Another big advantage of Zero UI is it will allow us to escape from our screens whilst retaining the rapid access to the digital world we have become accustomed to. Optimists may hope this will enable us to engage more with the real world around us again. Such optimism could prove unfounded, but at least we may be less likely to carelessly step out in front of traffic or walk into lamp posts or each other! Also, it will give our eyes a much needed rest.

In our next blog post we’ll discuss what AR’s contributions are likely to be within this wider context of emerging technologies, the technology hardware used for AR and some of the possible application areas of AR.

We’d be delighted to hear from you if you’d like to discuss any of these topics with us, share ideas or find out more about our work.

Use of Augmented Reality (AR) to assist wayfinding in built environments: Introduction

Here at Liv Systems we’re currently running an internal project investigating the use of Augmented Reality (AR) as an aid to wayfinding within built environments. AR will assist wayfinding by overlaying digital navigational information onto the real-world view. This is part of our wider strategy to explore the applications and User Experience (UX) of emerging digital technologies, in particular AR, Virtual Reality (VR) and AI.

As such we’ll be running a series of blog posts related to how we believe AR can be used as a powerful and intuitive tool to aid wayfinding within built environments, transforming the task of finding our way around such environments from the disorientating and stressful experience it often is, with the current reliance on signage, or use of map based navigation apps, to a far less frustrating, greatly simplified task.

We’ll be approaching this topic not only from the point of view of the technology solutions available, but also based on a focus on the cognitive aspects of human navigation and the UX issues associated with designing effective AR navigation aids.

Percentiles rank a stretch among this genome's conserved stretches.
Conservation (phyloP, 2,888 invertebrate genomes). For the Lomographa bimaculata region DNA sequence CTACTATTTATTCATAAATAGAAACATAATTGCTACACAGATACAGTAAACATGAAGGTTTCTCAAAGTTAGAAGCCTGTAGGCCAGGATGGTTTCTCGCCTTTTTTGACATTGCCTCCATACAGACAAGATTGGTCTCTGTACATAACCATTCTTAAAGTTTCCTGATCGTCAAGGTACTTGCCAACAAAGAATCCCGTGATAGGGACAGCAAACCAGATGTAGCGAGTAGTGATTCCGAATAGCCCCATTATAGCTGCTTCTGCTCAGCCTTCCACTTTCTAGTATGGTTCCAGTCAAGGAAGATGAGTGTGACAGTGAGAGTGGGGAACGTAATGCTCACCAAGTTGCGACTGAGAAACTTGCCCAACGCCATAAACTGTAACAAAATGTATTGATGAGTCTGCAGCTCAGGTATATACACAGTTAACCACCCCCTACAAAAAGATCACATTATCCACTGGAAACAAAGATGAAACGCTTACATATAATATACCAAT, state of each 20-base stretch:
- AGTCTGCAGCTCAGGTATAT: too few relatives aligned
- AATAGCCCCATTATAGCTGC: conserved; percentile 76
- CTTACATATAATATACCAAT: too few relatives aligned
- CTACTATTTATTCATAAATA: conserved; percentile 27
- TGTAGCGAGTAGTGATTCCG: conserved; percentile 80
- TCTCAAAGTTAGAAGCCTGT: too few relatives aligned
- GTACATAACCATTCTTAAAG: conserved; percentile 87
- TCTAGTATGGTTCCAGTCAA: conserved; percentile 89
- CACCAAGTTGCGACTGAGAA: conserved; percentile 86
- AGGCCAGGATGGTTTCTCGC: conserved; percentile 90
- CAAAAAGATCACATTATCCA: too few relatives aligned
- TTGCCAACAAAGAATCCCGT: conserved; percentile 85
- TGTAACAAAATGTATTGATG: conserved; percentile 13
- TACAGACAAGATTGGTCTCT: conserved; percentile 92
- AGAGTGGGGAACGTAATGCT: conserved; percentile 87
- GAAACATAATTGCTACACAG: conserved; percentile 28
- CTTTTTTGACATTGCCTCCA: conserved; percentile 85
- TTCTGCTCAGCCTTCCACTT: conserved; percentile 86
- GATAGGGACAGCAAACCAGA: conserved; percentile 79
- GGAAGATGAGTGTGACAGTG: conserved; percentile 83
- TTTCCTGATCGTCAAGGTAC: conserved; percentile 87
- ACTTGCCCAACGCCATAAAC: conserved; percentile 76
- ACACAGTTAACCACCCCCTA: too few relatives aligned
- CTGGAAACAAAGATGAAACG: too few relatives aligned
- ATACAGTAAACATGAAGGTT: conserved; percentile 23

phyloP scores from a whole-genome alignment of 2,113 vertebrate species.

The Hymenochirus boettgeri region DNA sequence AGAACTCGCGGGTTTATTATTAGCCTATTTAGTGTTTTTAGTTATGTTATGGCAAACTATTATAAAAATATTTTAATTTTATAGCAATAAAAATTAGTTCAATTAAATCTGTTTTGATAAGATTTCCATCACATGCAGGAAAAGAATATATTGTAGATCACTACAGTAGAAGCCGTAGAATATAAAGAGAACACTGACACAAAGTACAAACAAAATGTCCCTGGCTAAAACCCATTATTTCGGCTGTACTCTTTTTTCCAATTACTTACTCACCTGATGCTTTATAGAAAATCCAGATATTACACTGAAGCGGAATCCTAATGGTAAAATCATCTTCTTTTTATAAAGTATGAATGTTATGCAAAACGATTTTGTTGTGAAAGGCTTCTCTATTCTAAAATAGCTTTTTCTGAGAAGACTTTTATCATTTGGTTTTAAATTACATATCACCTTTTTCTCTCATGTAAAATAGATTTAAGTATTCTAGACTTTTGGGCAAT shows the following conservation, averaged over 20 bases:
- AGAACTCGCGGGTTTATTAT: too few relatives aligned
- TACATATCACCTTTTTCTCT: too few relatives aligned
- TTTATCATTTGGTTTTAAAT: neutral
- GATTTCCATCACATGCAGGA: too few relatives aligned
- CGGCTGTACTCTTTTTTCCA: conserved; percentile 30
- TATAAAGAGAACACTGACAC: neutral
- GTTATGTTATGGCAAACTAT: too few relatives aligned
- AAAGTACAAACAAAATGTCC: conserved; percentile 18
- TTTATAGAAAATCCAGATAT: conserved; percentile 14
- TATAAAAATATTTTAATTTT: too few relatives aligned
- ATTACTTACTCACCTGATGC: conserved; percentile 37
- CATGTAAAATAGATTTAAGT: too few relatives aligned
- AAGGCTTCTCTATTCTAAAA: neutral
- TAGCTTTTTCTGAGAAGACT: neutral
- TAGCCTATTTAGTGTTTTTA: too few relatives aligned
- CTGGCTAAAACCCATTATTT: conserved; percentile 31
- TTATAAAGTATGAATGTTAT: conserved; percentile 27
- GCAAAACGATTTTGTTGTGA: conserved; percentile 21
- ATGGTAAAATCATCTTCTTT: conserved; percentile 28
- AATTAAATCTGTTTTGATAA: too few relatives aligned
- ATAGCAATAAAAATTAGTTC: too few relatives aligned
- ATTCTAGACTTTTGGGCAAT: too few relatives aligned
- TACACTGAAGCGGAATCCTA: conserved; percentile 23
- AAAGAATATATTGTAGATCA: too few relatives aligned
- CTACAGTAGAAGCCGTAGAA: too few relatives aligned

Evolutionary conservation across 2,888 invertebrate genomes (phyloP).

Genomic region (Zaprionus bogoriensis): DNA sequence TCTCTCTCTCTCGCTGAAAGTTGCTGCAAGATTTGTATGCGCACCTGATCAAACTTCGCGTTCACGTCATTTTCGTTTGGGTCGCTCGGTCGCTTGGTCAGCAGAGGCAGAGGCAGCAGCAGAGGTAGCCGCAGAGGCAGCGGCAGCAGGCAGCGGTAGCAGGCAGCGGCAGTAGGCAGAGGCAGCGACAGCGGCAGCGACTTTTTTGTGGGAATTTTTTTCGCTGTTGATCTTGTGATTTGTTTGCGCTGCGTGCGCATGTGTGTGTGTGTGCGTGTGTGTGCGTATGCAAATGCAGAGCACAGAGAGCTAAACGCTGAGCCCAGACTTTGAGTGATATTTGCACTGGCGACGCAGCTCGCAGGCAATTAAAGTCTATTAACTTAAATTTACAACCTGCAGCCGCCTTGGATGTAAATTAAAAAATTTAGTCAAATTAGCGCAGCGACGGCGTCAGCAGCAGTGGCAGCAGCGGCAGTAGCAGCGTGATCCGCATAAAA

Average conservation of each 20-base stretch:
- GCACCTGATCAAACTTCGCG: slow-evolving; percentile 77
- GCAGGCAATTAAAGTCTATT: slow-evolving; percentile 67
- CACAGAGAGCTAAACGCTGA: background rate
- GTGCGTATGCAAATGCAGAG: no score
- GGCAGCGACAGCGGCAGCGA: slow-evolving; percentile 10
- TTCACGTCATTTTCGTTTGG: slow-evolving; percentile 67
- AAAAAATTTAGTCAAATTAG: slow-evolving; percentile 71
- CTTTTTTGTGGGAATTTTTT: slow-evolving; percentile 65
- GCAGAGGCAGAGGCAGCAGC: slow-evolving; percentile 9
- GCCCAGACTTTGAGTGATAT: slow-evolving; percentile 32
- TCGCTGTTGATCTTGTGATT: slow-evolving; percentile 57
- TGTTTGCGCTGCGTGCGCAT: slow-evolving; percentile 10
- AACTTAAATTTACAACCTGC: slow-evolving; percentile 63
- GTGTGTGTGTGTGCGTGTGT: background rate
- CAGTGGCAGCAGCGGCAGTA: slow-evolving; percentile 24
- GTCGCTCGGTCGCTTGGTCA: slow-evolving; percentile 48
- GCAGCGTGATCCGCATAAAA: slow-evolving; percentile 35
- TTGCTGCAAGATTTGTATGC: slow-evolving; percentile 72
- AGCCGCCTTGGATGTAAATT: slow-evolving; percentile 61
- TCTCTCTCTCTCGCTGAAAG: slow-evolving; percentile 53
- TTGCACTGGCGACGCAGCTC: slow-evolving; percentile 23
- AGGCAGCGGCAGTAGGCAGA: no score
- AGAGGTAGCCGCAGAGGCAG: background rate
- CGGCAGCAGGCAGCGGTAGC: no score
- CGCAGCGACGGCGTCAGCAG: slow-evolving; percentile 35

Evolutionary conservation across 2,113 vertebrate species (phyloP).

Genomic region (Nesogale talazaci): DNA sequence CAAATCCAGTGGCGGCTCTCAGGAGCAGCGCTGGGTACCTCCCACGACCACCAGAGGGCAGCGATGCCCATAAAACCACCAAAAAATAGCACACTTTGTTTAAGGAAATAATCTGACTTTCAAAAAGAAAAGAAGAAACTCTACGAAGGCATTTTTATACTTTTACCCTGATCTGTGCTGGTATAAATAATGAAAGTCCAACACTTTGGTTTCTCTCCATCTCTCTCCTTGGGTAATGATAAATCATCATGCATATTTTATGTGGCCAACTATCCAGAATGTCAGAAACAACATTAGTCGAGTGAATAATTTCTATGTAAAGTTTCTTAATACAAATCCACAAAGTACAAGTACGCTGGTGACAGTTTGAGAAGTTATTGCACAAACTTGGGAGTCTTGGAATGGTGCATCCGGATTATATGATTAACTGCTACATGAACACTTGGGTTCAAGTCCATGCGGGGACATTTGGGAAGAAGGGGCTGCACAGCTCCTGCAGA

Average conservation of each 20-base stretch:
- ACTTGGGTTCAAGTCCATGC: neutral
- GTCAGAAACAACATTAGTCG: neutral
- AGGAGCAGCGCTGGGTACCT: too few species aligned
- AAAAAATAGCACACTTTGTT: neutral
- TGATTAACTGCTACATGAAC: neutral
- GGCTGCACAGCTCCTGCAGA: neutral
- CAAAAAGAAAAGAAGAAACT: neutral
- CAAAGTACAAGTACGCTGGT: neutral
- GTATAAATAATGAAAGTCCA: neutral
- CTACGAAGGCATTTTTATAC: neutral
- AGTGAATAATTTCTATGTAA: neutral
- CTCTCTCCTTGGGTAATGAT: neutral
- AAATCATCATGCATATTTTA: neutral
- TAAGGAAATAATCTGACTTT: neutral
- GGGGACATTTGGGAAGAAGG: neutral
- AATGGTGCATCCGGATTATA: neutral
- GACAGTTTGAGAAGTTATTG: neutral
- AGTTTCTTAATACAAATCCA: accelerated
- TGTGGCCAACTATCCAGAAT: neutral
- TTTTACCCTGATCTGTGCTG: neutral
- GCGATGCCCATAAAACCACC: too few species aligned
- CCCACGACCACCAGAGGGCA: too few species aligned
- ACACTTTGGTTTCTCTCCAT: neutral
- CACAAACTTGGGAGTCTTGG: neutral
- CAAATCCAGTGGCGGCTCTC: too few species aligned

An illustration of how directional arrow and animated character based navigational information could be overlaid onto the real-world view at a London Underground station


Simplifying the wayfinding task in unfamiliar environments, will benefit a wide range of users, including users with impairments which may make wayfinding particularly challenging. For instance, a wide range of cognitive impairments, including impairments associated with early stage dementia, together with other issues such as autism spectrum disorder and some anxiety related conditions can make wayfinding in unfamiliar environments enormously difficult and stressful. In fact deterioration of navigation ability is known to be one of the earliest signs of dementia and as such tests of navigation skills, using VR environments, are now being introduced as a method of early warning detection of the onset of dementia.

Such cognitive impairments and neurological or psychological conditions, effectively act as a barrier for many people to making journeys to destinations in which they feel they may encounter such situations. For this reason, in addition to being of great benefit to us all, AR assisted navigation offers the promise of removing barriers to travel for many people and allowing them to retain their independence.

I am an active participant in the ‘Cognitive Navigation’  (CogNav) Special Interest Group of the Royal Institute of Navigation. The CogNav group is chaired by Professor Kate Jeffery, who is a behavioural neuroscientist at UCL specialising in the neuroscience of navigation. The CogNav group brings together academics and industry professionals from a variety of backgrounds including, neuroscience, cognitive psychology, industrial design, human factors and architecture, with the aim to better understand the cognitive aspects of human navigation so as to best design solutions to assist that.

As a result of my involvement in the CogNav group Liv Systems are able to bring the latest knowledge and research findings in this area to our exploration of the use of AR for wayfinding.

AR can be used to assist wayfinding in any large, complex built environment and the wider urban realm. Large built environments that can pose significant wayfinding issues include shopping malls, hospitals, museums, rail stations and airports.

We have already produced some early stage prototypes for concept development and are now in the process of developing a fully interactive navigational AR prototype. We are planning on conducting user research with our AR prototype within a large shopping mall in the near future.

A snapshot from one of our early prototypes, developed in, depicting the use of navigational arrows together with faded landmark overlays to assist in providing an overall sense of orientation

In our next blog post we’ll discuss how AR fits into the wider context of emerging digital technologies and how these technologies may provide the basis for a form of user interaction that has become known as ‘Zero UI’.

Please get in touch if you are interested in our work in this area and would like to know more.